Where necessary to comply with federal statutes or regulations, the department of natural resources may adopt rules in regulatory programs administered by it which are more stringent than the enforcement standards and preventive action limits adopted under this chapter.
A regulatory agency may take any actions within the context of regulatory programs established in statutes outside of this chapter, if those actions are necessary to protect public health and welfare or prevent a significant damaging effect on groundwater or surface water quality for present or future consumptive or nonconsumptive uses, whether or not an enforcement standard and preventive action limit for a substance has been adopted under this chapter. Nothing in this chapter requires the department of health and family services or the department of natural resources to establish an enforcement standard for a substance if a federal number or state drinking water standard has not been adopted for the substance and if there is not sufficient scientific information to establish the standard.
Preventive action limits shall serve as a means to inform regulatory agencies of potential groundwater contamination problems, to establish the level of groundwater contamination at which regulatory agencies are required to commence efforts to control the contamination and to provide a basis for design and management practice criteria in administrative rules. A preventive action limit is not intended to be an absolute standard at which remedial action is always required.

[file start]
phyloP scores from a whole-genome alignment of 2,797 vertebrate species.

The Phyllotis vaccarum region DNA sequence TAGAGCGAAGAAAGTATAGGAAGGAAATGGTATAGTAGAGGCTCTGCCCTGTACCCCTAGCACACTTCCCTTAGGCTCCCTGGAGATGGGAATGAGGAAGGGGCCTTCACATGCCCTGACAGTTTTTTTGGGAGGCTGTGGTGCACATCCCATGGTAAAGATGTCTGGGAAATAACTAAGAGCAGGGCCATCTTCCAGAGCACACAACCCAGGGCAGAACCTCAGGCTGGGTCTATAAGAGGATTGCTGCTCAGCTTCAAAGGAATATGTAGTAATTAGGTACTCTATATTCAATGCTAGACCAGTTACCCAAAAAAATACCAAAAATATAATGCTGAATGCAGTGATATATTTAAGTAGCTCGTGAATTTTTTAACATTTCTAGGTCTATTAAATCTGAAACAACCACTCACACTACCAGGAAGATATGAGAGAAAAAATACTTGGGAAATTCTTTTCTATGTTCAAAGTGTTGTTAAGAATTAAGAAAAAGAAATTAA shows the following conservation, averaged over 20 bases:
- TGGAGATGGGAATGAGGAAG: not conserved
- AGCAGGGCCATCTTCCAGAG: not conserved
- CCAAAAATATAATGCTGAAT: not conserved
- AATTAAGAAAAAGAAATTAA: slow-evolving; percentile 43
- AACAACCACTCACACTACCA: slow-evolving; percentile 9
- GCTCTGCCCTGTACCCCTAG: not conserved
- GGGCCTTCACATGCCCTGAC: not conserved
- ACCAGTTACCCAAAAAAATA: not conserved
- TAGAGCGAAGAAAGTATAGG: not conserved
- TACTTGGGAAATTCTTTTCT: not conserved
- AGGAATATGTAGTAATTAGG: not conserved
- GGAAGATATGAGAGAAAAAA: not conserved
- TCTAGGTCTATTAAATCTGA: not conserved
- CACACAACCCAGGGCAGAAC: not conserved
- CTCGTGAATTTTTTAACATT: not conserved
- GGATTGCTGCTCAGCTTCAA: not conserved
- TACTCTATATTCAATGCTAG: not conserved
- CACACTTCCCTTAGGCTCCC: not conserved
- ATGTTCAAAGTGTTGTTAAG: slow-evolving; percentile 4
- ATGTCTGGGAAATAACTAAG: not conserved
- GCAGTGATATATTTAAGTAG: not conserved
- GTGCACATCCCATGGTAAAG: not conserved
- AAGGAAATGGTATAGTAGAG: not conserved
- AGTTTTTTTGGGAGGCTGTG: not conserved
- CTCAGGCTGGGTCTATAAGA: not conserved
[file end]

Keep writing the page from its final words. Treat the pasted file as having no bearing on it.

History: 1983 a. 410
; 1995 a. 27
s. 9126 (19)
The promulgation of rules that prescribe the use of risk-based methodologies to respond to petroleum contamination in soil and groundwater would violate ch. 160. OAG 3-99
As used in this chapter, unless the context requires otherwise:
"Department", when used without qualification, means the department of natural resources.
"Enforcement standard" means a numerical value expressing the concentration of a substance in groundwater which is adopted under ss. 160.07
"Federal number" means a numerical expression of the concentration of a substance in water, established as:
A drinking water standard or maximum contaminant level, by the federal environmental protection agency;
A suggested no-adverse-response level, by the federal environmental protection agency; or
For oncogenic substances, a concentration based on a risk level determination by the federal environmental protection agency or a concentration based on a probability of risk model determined by the national academy of sciences.
"Groundwater" means any of the waters of the state, as defined in s. 281.01 (18)
, occurring in a saturated subsurface geological formation of rock or soil.
"Point of standards application" means the specific location, depth or distance from a facility, activity or practice at which the concentration of a substance in groundwater is measured for purposes of determining whether a preventive action limit or an enforcement standard has been attained or exceeded.
"Preventive action limit" means a numerical value expressing the concentration of a substance in groundwater which is adopted under s. 160.15
"Property boundary" means the boundary of the total contiguous parcel of land owned by a common owner, regardless of whether public or private roads run through the parcel.
"Regulatory agency" means the department of agriculture, trade and consumer protection, the department of commerce, the department of transportation, the department of natural resources and other state agencies which regulate activities, facilities or practices which are related to substances which have been detected in or have a reasonable probability of entering the groundwater resources of the state.
"Substance" means any solid, liquid, semisolid, dissolved solid or gaseous material, naturally occurring or man-made chemical, parameter for measurement of water quality or biological organism which, in its original form, or as a metabolite or a degradation or waste product, may decrease the quality of groundwater.
Duties of department.